June 2019 Newsletter

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The Inner Scorecard

At our visit to U of M Dearborn, one of our students asked our tour guides:


“What were your GPAs in high school?”


Sheepishly, they answered, one by one: “4.4” “4.1.” “3.95.”


I could feel the air leave the room.


Never mind that every one of our students will get into UM-Dearborn and that those GPAs are on the top end of admittees. My students heard, “You’re not good enough to get in here.”


I don’t blame my student for asking the question; she's a product of the American obsession with The Outer Scorecard, a term coined by Warren Buffet which refers to our tendency to construct our self-concept around how we match up with others. This could be GPAs, SAT scores, the colleges we go to, the size of our house, or the size of our bank account. The Inner Scorecard, conversely, refers to how we measure ourselves against our own standards, regardless of what others think.


On the Enneagram personality continuum, the majority of Americans fall under #3 (The Achiever), so it’s no wonder we're both the most innovative country in the world but also the most anxiety-ridden. What drives threes? "Want to be affirmed, to distinguish themselves from others, to have attention, to be admired, and to impress others."


So what does this achievement-centric culture mean for our kids? It means they can be reduced to tears when they get an email with their SAT score or can be pushed into depression if they’re not admitted to their dream college. To make matters worse, thanks to social media, it’s easier than ever to share information with peers. Parents often post on Facebook when their child is admitted to a specific college or even high school.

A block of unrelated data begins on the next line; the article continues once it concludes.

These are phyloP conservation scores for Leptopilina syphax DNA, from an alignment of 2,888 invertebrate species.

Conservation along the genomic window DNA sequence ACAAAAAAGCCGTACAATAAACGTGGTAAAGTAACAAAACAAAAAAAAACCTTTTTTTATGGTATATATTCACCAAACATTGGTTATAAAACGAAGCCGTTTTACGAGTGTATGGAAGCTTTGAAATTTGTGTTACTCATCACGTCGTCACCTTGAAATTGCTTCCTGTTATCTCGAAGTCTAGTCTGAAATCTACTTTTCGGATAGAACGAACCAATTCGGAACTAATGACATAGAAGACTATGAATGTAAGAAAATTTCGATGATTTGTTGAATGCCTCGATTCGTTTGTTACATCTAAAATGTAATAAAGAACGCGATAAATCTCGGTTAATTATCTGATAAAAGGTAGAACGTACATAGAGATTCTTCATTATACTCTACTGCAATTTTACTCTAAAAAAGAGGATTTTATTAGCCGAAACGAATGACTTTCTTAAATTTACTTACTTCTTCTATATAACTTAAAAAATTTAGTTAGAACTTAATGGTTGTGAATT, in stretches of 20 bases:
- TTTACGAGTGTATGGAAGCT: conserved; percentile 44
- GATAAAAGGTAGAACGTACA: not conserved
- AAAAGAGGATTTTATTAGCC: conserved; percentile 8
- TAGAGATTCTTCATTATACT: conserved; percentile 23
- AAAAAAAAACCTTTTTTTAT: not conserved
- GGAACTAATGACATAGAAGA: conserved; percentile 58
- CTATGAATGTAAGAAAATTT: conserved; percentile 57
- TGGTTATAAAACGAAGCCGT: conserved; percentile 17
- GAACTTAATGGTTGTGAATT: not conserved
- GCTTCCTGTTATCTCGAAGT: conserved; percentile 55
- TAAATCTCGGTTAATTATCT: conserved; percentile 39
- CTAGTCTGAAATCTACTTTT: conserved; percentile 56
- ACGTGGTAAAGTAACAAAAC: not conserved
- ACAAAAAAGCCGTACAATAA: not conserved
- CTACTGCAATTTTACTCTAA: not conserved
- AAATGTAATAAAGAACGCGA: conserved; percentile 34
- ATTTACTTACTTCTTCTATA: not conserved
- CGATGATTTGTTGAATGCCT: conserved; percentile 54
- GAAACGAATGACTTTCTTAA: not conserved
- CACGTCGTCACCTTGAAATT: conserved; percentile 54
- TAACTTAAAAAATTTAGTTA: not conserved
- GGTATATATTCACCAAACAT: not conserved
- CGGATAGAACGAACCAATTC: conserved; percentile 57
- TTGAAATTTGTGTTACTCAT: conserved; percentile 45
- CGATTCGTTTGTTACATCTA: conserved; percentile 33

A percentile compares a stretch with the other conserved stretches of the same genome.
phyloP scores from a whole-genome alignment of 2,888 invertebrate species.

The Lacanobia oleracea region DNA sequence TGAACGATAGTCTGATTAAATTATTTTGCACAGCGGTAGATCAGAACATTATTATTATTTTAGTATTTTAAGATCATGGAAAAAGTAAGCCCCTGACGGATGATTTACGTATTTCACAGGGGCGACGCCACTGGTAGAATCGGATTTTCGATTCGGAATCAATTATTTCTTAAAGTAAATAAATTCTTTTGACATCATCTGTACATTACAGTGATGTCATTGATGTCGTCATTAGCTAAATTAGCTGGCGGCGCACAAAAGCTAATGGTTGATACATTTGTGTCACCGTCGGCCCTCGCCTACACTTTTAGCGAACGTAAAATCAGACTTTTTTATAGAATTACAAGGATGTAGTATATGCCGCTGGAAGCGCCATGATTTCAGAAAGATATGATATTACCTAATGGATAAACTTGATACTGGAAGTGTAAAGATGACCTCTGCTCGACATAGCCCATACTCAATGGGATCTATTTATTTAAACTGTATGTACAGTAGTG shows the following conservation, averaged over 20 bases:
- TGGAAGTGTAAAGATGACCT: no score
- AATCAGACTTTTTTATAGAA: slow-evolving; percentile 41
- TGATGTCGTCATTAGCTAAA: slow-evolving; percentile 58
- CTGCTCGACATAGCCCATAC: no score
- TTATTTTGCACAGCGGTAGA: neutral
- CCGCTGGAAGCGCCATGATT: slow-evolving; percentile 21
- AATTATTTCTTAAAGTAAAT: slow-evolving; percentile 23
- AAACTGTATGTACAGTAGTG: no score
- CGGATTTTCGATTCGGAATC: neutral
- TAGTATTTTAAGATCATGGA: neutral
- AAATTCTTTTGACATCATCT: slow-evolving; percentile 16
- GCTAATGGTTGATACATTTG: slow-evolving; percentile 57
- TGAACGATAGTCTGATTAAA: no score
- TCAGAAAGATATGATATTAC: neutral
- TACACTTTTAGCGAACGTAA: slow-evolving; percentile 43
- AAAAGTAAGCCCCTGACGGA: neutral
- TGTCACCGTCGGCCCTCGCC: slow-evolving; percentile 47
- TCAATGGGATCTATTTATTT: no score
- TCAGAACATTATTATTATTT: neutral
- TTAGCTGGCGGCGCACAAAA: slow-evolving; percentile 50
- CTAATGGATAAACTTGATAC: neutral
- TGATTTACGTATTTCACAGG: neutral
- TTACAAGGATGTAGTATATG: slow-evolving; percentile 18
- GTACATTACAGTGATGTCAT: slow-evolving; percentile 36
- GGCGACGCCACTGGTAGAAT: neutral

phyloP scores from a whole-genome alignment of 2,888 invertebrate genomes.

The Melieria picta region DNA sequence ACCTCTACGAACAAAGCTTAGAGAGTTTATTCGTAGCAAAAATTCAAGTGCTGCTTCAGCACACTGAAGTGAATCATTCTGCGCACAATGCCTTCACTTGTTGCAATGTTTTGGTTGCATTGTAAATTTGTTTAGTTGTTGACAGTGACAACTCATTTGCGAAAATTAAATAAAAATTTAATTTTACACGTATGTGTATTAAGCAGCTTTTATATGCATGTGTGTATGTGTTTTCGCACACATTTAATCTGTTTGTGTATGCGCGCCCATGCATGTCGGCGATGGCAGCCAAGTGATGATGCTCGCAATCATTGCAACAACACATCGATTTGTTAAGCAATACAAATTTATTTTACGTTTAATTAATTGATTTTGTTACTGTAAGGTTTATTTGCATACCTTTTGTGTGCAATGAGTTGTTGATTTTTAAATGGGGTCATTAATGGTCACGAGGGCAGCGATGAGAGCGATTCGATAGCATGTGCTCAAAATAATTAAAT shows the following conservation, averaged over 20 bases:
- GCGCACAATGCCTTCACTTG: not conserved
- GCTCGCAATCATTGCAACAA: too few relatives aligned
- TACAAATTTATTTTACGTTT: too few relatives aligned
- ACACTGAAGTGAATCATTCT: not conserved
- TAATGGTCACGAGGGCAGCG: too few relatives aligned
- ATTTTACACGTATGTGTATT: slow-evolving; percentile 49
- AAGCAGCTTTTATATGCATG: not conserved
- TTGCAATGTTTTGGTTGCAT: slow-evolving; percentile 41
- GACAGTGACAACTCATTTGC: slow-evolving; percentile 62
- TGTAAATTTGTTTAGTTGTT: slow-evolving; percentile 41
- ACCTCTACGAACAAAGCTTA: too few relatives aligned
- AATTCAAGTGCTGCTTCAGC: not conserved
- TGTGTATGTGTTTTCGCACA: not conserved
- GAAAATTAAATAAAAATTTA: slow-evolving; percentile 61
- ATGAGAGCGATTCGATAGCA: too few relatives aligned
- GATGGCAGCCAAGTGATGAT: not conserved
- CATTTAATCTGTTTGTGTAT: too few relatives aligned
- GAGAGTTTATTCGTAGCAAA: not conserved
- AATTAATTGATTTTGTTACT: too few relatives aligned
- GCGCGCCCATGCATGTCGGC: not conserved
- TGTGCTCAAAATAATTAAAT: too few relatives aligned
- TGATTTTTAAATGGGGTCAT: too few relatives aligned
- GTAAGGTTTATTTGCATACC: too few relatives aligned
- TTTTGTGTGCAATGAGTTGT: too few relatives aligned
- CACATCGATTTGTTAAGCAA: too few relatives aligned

I submit that if we can help kids define their Inner Scorecard, they will recognize that what they have been taught are signals (GPAs, test scores, other arbitrary numbers) are actually just noise.


I want to be clear here - I am all for achievement(I do coordinate an Honors program, after all). But if the drive to achieve comes from a place of vanity, (which is actually a place of insecurity--Achievers most basic fear is that of being worthless), the achievement lacks authenticity. I've had students whose 3.0 GPAs are far more substantive than the 4.0s of others - if you flip them around to see the Inner Scorecards.


Comparing ourselves has always been a foolish and dangerous game.


But here’s why I’m hopeful: one of our juniors shared that although he has a good shot of getting into a more “prestigious” college, he's chosen to stay closer to home and attend Wayne State. He articulated that he knows what makes sense for him, and he doesn't care what other people think. That's a kid with a clear Inner Scorecard. We should all be so wise.




Sources

https://www.enneagraminstitute.com

https://fs.blog/2016/08/the-inner-scorecard/

Class of 2019...What's next?

Frances - Michigan State

Sara - U of M Ann Arbor

Alyssa - Michigan State

Leelyn - Howard

Trinity- Northern Michigan

Marc - Wayne State

Darnyel - Michigan State

Andre - Michigan State

Alexander - Wayne State

Jessi - Eastern Michigan

LaNeise - Eastern Michigan

Franklin - U of M Ann Arbor

Carlton - Michigan State

Adam - Pratt Institute

Trinity - U of M Ann Arbor

Skyy - Western Michigan

Kenneth - Rochester College

Kayla - Oakland University

Jamesa - Georgia - Gwinnett County

Tristen - Western Michigan

Rhianna - U of M Ann Arbor

Madeline - U of M Ann Arbor

The CAN survive without phones!

College Visits

Spot the bald man

Updates


Important Dates:

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Thurston

5/30: Honors Night

6/3: Eagle Scholars Program Orientation

6/3: AP Kickoff night

8/5 - 8/8: College Application Boot Camp


Pierce

Important Dates:

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5/29 - 5/31: 8th Grade Philadelphia Trip

6/3: Eagle Scholars Program Orientation

6/5: 8th grade Honors Night

8/29: Service Hours Due

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"Your vision will become clear only when you can look into your own heart. Who looks outside, dreams; who looks inside, awakes." --Carl Jung

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